Like the data classes in Figure 2a, the ComBridge class is also decorated with the ComVisible and ClassInterface attributes.

ComBridge has three properties:

Limit the data types you surface to COM from .NET to scalar types (strings and numbers, essentially) and data classes (like the four we’re using from Figure 2a). Even simple .NET objects like date data types can cause issues with COM. Use getter functions (like this example does) and keep the interface between the two environments simple.

ComBridge surfaces two methods to AVR Classic:

After compiling the .NET project, .NET’s RegAsmutility must be used to create COM-based type library needed for AVR Classic. RegAsm and how to use it is explained in this article. After running RegAsm you’ll see that library in the same folder as the .NET DLL–the only difference is the COM library has a .tlb extension. RegAsm created the library and registered with COM on your system.

The AVR classic app to consume the .NET class library

Consuming the AVR for .NET project’s DLL with AVR Classic is pretty simple. With a new project started, we first need to set a reference to the COM class library that the AVR for.NET project created. In this example, that DLL is named AVRClassicHelper_Http. The .NET project name was AVR ClassicHelper.HTTP and when RegAsm compiles the COM type library, it swaps out the period for an underscore. Figure 3a below shows AVR Classic’s References window with this reference set.

Figure 3a. AVR Classic’s References window

Having set that reference, we can use AVR Classic’s Object Browser to see what that reference makes available to AVR Classic, as shown below in Figure 3b.

Figure 3b. AVR Classic’s Object Browser window

AVR Classic’s Object Browser shows what .NET components the reference made available: the four data classes (UserAddressInfoCompanyInfo, and GeoInfo) and the ComBridge class. The Object Browser view in Figure 3b shows methods and properties that the ComBridge makes available. You’ll use AVR Classic’s Object Browser frequently to ensure the members and properties you think should be there are actually there and to see how to declare the classes (in the bottom of the Object Browser window).

You also notice that the ComBridge class surfaces members (the properties EqualsGetTypeGetHashCodeGetType, and the method ToString) that weren’t explicitly defined in the ComBridge class in the .NET project. These members are aritifacts of .NET object inheritance and you can generally ignore them.

The AVR Classic code to use the ComBridge class is shown below in Figure 4a:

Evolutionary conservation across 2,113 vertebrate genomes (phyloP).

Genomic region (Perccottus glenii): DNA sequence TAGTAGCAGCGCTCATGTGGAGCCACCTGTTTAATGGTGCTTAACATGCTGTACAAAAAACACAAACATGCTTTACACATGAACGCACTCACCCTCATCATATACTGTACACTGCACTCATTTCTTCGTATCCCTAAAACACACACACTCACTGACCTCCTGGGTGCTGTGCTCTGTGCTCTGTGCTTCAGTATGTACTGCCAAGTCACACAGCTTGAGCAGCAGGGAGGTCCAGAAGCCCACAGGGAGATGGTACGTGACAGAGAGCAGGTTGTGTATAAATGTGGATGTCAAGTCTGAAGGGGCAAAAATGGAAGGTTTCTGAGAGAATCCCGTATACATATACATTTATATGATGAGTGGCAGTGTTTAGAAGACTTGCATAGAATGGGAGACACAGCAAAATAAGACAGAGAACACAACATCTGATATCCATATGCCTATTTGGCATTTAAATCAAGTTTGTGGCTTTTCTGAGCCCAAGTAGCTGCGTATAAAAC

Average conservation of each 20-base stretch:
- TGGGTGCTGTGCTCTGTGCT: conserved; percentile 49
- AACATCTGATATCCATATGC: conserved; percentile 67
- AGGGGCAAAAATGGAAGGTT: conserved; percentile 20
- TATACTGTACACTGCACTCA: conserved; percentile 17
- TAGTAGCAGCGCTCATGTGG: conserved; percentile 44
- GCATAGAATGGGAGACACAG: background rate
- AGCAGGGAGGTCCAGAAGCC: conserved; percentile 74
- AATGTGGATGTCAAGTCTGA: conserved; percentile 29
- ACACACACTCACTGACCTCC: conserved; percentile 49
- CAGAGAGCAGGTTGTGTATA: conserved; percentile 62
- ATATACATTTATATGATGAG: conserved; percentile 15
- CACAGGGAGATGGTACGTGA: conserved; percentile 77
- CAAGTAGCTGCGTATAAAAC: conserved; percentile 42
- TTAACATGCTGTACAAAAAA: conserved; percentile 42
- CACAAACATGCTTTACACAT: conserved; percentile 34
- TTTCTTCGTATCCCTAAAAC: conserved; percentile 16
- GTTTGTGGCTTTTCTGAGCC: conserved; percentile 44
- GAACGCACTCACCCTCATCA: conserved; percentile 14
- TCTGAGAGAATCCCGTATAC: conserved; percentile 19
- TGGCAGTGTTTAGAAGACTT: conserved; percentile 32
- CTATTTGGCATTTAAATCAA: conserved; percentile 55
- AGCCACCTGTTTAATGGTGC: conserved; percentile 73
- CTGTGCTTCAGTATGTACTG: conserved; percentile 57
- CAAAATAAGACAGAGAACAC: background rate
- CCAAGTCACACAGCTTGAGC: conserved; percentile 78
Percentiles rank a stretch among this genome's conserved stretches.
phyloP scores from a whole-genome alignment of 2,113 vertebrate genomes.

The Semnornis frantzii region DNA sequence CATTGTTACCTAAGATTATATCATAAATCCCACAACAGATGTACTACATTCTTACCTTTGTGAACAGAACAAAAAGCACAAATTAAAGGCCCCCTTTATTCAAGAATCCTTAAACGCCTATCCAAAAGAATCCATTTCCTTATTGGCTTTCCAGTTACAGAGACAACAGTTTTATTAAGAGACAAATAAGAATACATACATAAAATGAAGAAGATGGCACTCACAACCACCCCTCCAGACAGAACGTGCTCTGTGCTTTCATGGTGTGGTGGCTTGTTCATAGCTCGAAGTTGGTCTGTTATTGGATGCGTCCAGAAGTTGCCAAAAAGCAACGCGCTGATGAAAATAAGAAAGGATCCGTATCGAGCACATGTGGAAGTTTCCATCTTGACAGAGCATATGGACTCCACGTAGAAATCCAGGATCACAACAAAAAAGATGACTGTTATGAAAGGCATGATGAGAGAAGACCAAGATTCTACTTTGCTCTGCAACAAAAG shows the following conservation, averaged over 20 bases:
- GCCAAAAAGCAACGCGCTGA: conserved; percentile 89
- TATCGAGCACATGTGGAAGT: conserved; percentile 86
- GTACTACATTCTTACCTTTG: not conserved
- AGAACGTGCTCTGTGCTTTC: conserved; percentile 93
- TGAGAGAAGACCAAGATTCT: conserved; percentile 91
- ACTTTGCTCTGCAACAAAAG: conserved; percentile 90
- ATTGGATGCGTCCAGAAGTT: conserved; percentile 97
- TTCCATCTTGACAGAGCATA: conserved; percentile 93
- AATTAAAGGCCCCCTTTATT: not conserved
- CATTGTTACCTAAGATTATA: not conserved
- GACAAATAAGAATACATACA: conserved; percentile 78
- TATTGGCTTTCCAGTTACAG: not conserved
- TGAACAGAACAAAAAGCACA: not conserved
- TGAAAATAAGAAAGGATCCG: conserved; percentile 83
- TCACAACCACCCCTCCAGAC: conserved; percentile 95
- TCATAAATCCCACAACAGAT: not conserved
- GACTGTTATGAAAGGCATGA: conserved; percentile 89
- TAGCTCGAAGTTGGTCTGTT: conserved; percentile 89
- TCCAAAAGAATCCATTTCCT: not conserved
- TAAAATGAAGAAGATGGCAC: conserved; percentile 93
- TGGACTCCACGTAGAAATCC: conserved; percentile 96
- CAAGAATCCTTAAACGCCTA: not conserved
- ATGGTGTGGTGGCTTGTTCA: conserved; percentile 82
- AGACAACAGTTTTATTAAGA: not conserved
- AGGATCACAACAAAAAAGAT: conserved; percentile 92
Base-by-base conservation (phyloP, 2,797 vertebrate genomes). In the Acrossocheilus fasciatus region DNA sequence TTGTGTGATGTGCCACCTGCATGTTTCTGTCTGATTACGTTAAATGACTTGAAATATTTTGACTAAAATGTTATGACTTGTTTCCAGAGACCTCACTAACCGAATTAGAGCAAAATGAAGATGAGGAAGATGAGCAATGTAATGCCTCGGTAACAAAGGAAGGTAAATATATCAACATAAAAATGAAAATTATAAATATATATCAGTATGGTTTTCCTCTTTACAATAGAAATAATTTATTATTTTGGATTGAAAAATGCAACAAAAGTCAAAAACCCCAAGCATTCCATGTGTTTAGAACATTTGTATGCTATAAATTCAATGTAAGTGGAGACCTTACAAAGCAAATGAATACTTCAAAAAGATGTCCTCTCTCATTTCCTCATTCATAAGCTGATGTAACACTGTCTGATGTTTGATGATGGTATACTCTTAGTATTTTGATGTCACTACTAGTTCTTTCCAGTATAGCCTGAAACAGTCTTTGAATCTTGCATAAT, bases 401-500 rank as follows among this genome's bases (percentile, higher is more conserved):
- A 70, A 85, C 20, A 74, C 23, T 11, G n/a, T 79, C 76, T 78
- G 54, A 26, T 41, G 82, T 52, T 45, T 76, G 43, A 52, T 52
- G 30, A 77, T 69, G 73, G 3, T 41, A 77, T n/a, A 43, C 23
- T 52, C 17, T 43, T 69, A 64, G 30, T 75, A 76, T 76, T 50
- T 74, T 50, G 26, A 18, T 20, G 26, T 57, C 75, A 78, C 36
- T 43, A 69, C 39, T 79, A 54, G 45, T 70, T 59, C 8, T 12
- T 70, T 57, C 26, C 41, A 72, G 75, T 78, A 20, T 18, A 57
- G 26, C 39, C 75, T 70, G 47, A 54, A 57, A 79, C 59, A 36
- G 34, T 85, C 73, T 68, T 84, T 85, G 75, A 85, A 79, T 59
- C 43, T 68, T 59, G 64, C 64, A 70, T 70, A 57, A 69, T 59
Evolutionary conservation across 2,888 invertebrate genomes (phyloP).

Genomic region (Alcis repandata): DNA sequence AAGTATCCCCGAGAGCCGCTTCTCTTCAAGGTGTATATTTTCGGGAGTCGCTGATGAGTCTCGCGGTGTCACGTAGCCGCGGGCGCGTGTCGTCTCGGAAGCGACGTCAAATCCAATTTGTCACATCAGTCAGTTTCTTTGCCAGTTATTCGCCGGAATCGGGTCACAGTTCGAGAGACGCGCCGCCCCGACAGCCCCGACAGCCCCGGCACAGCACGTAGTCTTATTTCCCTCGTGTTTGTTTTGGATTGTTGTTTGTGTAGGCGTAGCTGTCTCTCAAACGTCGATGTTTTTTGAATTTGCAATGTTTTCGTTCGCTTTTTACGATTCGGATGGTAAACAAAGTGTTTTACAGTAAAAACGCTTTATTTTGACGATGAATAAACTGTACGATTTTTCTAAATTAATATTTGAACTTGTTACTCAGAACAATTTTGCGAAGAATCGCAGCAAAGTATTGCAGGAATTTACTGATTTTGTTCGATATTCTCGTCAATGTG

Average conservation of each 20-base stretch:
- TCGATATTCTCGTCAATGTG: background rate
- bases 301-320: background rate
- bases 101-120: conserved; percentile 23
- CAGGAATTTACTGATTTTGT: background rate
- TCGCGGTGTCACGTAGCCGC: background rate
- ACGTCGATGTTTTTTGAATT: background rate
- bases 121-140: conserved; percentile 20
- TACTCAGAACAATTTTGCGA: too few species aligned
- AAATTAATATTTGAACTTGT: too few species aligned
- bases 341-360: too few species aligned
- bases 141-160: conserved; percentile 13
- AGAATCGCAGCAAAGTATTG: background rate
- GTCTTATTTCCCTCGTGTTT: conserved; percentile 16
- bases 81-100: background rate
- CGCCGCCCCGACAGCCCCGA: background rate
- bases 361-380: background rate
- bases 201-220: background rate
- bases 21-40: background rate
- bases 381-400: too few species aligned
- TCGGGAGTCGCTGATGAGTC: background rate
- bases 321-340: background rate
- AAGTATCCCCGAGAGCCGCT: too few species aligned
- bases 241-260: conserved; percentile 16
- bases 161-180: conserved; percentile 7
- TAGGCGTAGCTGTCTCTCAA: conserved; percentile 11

Figure 4a. The AVR Classic code to consume the .NET components.

This line from the code above calls the .NET CallGet() method, passing it a URL:

If the call is successful, UserCount indicates the number of Json elements available and httpGetJson.HttpStatus will be 200. If the call isn’t successful UserCount is -1 and the httpGetJson.HttpStatus code is the HTTP status code received from the HTTP request. If an error occurred, the error message is in the httpGetJson.ErrorMessage property.

Because AVR Classic can’t access the .NET array of users directly, it uses a loop and the .NET httpGetJson.GetUser function to fetch each user. When a user is fetched WriteSubFile is called to add that user to the subfile.

The results of the code in Figure 4a are shown below in Figure 4b:

Figure 4b. The AVR Classic app showing Json data in a subfile.


Integrating AVR Classic with AVR for .NET is an intermediate/advanced topic to be sure. However, once you master the basics, it’s actually pretty easy to do, and the power and possibilities that .NET can provide to COM are nearly endless.


Sidebar: A quick note on fetching the Json response

The AVR for .NET GetRequest method in Figure 2b above has about 45 lines of code, however much of that code is error handling. The core facility to issue an HTTP request and convert its response to a string is shown below in Figure A.

Figure A. Traditional AVR for .NET code to work with HTTP.

The code above uses the .NET HttpWebRequest and HttpWebResponses classes from the System.Net namespace to issue an HTTP GET request and process its response.

We’ve been doing HTTP work with AVR for .NET for a long time and have always used the HttpWebRequest/HttpWebResponse APIs. The grungy part of using HttpWebRequest/HttpWebResponse isn’t issuing the HTTP request, it’s the four mysterious lines of code required to convert the response into a string. It occurred to me during this .NET->COM project that maybe there are better ways to work with HTTP in .NET now.

This article lead me to the RestSharp open source project. With nearly 17m downloads on RestSharp must have something going for it. I gave it a quick spin with AVR for .NET and was impressed with its concise API and direct way of doing things. With RestSharp the code in Figure A above is reduced to the code in Figure B below:

Figure B. The RestSharp equivalent of Figure A.

The RestSharp API is comprehensive and has features for authentication and serialization baked in. It looks like a promising API for .NET HTTP work.